LK&O

A Railroad with Relevance

Big Honkin’ Resistors

Written By: Alan - Jul• 30•16

Enough fun with the video camera. I would be lying if I said I didn’t enjoy running the first train over the whole of the upper deck. A nice reminder of good things yet to come. For now it is back to work.

The ballast load of resistance did the trick suppressing the voltage ringing on the power distribution wiring. Evidenced by the “Low Voltage” warning no longer popping up on the RailPro controller. Perhaps you remember these little golden gems:

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The root problem of voltage swing is the long distance between the load (trains) and the power supply voltage regulator. It makes the regulator real slow to respond to load changes. When it finally does respond there is wild over and undershoot going on before everything calms down. I believe the RailPro controller warning was being triggered by the undershoot in voltage correction. The warning only occurred when the first loco on the layout was throttled up. Even then it was unpredictable. Although I could sometimes force it to happen by going from standing still directly to notch 8 on the throttle. If there were other locos already running then throttling up yet another loco didn’t trigger the warning. Conclusion: only when the initial load is applied quickly to an unloaded system is there a problem. Solution: permanently load the system. Worked great.

Except…. dang those resistors got warm! They are 100W resistors which are rated 25W without additional heat sinking. They were each dissipating 11W in my configuration. Sounds safe enough, eh? Not so. The operating temperature was over 200°F after a few hours running. You didn’t want to touch them with your fingers. I should have known better. A 10W light bulb gets too hot to touch. My resistors are simply light bulbs that emit no light! The heat didn’t seem to harm the resistors but it did concern me. Not hot enough to be a fire hazard but not a good idea to have three little concentrated hot spots directly below Styrofoam insulation scenery.

My remedy was divide and conquer. Spread the heat over more radiating area using several resistors so a single resistor doesn’t have to dissipate the full 11W. Three was the chosen number. To replace one 20Ω resistor with three in parallel meant I needed 60Ω units. eBay China doesn’t have 60Ω. In fact, the resistor value selection on eBay China is very thin. The US electronics houses have 60Ω but at $10.00 each!!! Too rich for my blood. The closest I could come on eBay was 100Ω. Three 100Ω in parallel is 33Ω. The current at 15V 33Ω is roughly ½ amp. The original 20Ω resistors flowed ¾ amp. I called it close enough considering the eBay units cost only $2.80. To add a little extra heat sink area the new resistors are mounted on sheets of 1/8″ aluminum. The new assemblies were put in place of the old single resistors reusing the original wiring. Short pieces of aluminum U channel for standoffs created a nice healthy ½” air gap between aluminum plates and wood crossmember.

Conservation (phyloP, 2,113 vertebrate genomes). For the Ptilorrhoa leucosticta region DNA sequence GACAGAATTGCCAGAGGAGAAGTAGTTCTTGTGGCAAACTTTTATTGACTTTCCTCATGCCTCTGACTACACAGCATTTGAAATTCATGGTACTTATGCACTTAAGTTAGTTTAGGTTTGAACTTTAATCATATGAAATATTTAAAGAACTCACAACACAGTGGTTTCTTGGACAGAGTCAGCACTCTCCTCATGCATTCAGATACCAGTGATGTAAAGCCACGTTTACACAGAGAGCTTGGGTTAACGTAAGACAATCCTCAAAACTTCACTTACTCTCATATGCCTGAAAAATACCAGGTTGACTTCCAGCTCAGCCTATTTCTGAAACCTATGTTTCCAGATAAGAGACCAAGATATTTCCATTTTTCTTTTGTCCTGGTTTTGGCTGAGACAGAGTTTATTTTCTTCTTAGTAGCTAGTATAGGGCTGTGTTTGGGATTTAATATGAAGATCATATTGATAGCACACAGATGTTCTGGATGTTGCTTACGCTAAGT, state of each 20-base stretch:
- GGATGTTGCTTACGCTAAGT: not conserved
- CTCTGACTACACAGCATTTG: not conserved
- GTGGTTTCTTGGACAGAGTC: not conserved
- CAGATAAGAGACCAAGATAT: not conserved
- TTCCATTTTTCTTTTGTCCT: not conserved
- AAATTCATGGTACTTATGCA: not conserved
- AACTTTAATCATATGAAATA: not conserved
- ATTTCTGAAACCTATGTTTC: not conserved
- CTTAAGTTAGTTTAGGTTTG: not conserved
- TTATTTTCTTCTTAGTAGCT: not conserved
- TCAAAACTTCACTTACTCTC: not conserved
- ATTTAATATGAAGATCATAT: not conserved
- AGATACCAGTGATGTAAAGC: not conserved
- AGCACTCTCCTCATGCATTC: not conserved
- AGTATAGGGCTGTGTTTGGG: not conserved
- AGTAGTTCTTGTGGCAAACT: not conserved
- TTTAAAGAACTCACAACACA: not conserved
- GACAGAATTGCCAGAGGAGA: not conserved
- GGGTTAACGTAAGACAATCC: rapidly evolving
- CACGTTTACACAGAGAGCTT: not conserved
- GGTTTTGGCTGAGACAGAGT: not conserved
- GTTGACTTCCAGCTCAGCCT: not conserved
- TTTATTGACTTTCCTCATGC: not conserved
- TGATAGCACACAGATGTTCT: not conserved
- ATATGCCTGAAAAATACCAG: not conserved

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Calm has returned to LKO land. The new resistor trios barely get warm after hours of operation and the Low Voltage warning has not reappeared.

UPDATE

The new resistor arrangement was working fine with the resistors getting no hotter than about 110°F which is not hot enough to damage anything. But for some reason I couldn’t stop thinking about warm resistors. I decided to put this issue to bed once and for all. I present to you forced cooling. With speed control no less! Finally, they operate at room temperature. At last I can put big honkin’ resistors out of mind.

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5 Comments

  1. Clark Cone says:

    ain’t Ohm’s Law wonderful? hehehe…Nice correction, Alan!

  2. alan says:

    I = V / R = a space heater 🙂

  3. Jeff Youst says:

    I am in awe sir of your knowledge of electrons and how their almost sole purpose in life ( at least when I am involved…!) is to render ones synapses to gray mush. You however, defeat them at every turn! Well Done.

  4. David Oyler says:

    Alan, another example of your meticulous work. I am curious, did you use any thermal interface material between the resistor bases and your heat sink? Or did you consider that an unecessary expense. Not a major concern, but knowing your attention to detail…

  5. Alan says:

    Thanks for the compliments guys. I don’t know as much about electronics as you think I do. I’m just plodding my way through it.

    Yes, I used silicone heat sink grease.

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